When it comes to the world of film, people are fascinated by the brilliant minds of the writers and directors who create the stories that touch so many lives. There is no arguing that these minds are uniquely gifted. However, what has flown under the radar for so many years is now finally receiving the recognition it deserves; the magnificent mind of a music supervisor.
Rob Lowry knew his calling from the minute the credits began to roll on cult classic Almost Famous. Sharply focused with a keen taste in music, he was able get his foot in the door of the industry. He made mix tapes for anyone who would hear them, and lucky enough for us, they were heard. His mind lives outside the box, taking on projects that span far and wide away while carefully crafting soundtracks for each. The songs are precisely picked and delicately placed creating moments that are impossible to forget. Currently, Rob is working tirelessly to serve audiences feelings on a silver platter for Freeform’s The Bold Type.
Rob is passionate, kind, and thoughtful. Below you’ll get a glimpse into his mind and see why this is a career that is truly just getting started.
MEET ROB LOWRY
ATWOOD MAGAZINE: I read in your bio that Almost Famous is what inspired you to become a music supervisor. What was it about that film that made you want to be a music supervisor and were there any other inspirations along the way?
Rob Lowry: I think it was just a perfect representation of the marriage of film and music, and was elevated by also being a film about music. It checked every single box for me. It took all of these incredible, classic songs that you’d heard before, and re-contextualized them into this specific narrative. Everything about the film spoke to me on a visual level, and an audio level. It was one of the first times where I think I really noticed how important music was in playing a role of supporting a film’s narrative.
Is there a music supervisor you admire? And why?
Rob: There are lots of music supervisors I admire. I think that’s what’s so great about the community is that you continuously feel inspired by your peers. It can be competitive, but in a way where other people challenge you, inspire you to do your job at a very high level. All in all though, I’m a huge fan and constantly in awe of my friend Joe Rudge. He’s always been a huge inspiration, and eventually became a mentor, and is now a close friend. He’s done films like Blue Valentine, Beasts of the Southern Wild, and more recently Don’t Think Twice and The Big Sick. Aside from his talents, he’s a genuinely kind and thoughtful human being.
What was your first big break in the business? How did you achieve it?
Rob: I’d say my “big break” was actually just getting into the entertainment industry. From there, it was just kind of navigating the road to get where I wanted to be. I was a PA on Parenthood and Friday Night Lights, kind of telling anyone who would listen that I wanted to be a music supervisor. I was giving writers and editors mix CDs, talking music, etc. Eventually one of the editors on FNL had a friend who was producing an indie film, and he introduced me to her. We hit it off and I music supervised the film. That was my foot in the door, and from then on I was just always learning pushing forward. (Side note – Sarah Watson – The Bold Type creator – was a writer on Parenthood. That’s when we met. I was a PA. And when The Bold Type came along, she got in touch, and that’s how I ended up doing the show.)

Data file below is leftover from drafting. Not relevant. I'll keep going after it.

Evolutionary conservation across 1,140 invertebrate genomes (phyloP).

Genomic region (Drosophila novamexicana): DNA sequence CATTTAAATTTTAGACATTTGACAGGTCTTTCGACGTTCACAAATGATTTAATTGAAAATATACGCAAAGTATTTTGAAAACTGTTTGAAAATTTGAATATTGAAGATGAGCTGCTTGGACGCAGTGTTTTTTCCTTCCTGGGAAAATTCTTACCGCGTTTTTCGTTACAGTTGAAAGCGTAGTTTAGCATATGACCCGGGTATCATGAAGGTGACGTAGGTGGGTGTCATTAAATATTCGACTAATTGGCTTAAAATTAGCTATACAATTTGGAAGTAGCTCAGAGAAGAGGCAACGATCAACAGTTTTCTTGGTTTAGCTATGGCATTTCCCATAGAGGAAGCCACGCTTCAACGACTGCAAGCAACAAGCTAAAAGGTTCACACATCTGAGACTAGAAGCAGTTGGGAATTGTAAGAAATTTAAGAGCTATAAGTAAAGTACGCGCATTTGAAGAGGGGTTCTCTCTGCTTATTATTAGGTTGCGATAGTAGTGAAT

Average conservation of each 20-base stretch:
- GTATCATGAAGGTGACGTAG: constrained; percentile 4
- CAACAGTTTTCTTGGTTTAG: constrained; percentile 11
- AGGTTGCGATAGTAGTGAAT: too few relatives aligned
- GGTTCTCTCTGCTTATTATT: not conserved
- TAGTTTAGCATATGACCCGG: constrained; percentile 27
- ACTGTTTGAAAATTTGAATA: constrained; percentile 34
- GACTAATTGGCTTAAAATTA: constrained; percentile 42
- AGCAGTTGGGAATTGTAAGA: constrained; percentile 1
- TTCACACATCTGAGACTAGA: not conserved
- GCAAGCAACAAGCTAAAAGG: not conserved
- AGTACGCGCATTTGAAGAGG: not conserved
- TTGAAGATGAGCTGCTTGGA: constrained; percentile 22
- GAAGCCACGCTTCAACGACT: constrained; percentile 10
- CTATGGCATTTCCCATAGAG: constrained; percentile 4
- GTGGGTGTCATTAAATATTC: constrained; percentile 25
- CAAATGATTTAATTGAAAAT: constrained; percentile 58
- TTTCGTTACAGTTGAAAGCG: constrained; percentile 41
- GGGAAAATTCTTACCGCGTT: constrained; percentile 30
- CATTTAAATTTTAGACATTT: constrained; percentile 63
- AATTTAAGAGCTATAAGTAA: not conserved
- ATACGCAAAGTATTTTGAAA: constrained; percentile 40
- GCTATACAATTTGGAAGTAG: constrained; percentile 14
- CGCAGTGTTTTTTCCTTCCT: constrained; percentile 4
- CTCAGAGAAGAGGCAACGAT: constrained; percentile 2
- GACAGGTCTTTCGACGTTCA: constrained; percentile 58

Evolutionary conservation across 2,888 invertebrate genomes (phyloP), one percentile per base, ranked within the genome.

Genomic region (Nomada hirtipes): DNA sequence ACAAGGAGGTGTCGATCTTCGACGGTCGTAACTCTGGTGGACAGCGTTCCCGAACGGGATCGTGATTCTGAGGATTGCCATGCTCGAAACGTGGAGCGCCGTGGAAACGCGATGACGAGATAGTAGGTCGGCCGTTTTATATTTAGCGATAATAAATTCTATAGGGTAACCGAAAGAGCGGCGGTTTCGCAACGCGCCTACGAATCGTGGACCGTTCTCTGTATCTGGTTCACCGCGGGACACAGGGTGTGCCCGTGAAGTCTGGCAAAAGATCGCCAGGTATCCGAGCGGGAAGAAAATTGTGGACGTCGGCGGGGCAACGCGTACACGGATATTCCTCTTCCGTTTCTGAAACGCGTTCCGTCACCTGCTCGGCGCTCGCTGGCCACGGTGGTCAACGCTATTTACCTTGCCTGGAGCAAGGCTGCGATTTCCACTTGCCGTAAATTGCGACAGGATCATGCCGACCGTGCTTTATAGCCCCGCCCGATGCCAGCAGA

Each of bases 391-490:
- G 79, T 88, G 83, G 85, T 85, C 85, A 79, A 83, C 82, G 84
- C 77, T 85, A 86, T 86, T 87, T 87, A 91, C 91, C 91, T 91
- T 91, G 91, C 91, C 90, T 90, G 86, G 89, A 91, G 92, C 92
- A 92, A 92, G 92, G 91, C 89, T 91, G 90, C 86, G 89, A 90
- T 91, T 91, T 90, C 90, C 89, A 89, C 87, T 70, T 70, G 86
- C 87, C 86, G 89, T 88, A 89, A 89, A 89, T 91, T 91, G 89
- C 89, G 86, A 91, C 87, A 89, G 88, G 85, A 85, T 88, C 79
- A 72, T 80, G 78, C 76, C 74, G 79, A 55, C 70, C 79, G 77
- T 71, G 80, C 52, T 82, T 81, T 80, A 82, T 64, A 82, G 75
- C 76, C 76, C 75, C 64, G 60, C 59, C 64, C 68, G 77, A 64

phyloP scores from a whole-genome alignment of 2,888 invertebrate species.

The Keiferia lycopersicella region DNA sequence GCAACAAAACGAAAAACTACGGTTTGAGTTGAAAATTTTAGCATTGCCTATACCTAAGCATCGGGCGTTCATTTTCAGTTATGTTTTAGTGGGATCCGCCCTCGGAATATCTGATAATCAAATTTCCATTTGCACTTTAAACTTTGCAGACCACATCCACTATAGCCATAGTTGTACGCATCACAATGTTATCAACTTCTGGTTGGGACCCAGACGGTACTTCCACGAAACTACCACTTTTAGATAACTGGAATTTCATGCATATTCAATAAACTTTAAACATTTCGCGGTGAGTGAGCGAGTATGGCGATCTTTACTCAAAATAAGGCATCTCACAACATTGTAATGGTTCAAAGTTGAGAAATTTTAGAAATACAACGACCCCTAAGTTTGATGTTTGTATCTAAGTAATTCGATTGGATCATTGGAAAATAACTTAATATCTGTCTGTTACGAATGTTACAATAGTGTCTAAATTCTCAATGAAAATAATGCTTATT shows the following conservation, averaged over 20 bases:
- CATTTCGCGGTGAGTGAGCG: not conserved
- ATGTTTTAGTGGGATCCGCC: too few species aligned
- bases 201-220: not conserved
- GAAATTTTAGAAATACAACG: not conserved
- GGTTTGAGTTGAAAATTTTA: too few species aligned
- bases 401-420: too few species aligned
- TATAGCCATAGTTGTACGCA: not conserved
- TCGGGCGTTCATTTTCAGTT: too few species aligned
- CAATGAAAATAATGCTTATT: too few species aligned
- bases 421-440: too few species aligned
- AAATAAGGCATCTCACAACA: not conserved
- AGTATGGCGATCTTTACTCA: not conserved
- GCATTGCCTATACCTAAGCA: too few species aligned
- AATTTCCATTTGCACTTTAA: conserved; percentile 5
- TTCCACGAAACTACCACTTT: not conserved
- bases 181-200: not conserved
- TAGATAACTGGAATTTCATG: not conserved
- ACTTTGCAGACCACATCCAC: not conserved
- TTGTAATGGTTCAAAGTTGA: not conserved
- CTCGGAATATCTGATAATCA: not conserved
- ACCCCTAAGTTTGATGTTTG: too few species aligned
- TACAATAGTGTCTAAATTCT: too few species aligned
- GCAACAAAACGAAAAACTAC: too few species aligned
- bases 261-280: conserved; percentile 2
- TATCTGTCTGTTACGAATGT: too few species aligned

On par with the last question, what would your advice be for an aspiring music supervisor?
Rob: Understand what music supervision is, because it’s wearing a lot of different hats. It’s dealing with budgets, negotiating copyrights, managing expectations… Having “good taste” is cool and absolutely important – but you also have to understand you’re serving someone else’s vision. What is their taste? What’s going to be the best way to serve the story that she/he is trying to tell? There’s no room for ego. It’s a very collaborative process.
I love the name of your music supervision company, Sweater Weather Music. It gives off an immediate vibe that is sort of calming and comforting. What made you come up with this name?
Rob: Ah, calming and comforting is good. I think that’s part of the inspiration behind it. I’m from the East Coast, and fall was always my favorite season. As the leaves change, and there’s that bit of bite in the air. You go from shorts and t-shirts to jeans and sweatshirts. It’s all very romantic to me, in the general sense. And I think I share a similarly romantic relationship with music, as a lot of us do. So Sweater Weather Music just creates a very specific type of imagery and sound in my head. And I wanted my perspective, my “image,” to kind of embody that.
The Bold Type is a predominantly female-driven show. Your music placement is so precise, and if I may say, bold. It’s not just a bunch of predictable female pop ballads – it’s truly a powerful collective of thoughtful songs with the right energy and message for each moment. How did you get into the mindset of placing music in this show? Did you find it any more or less difficult than other projects?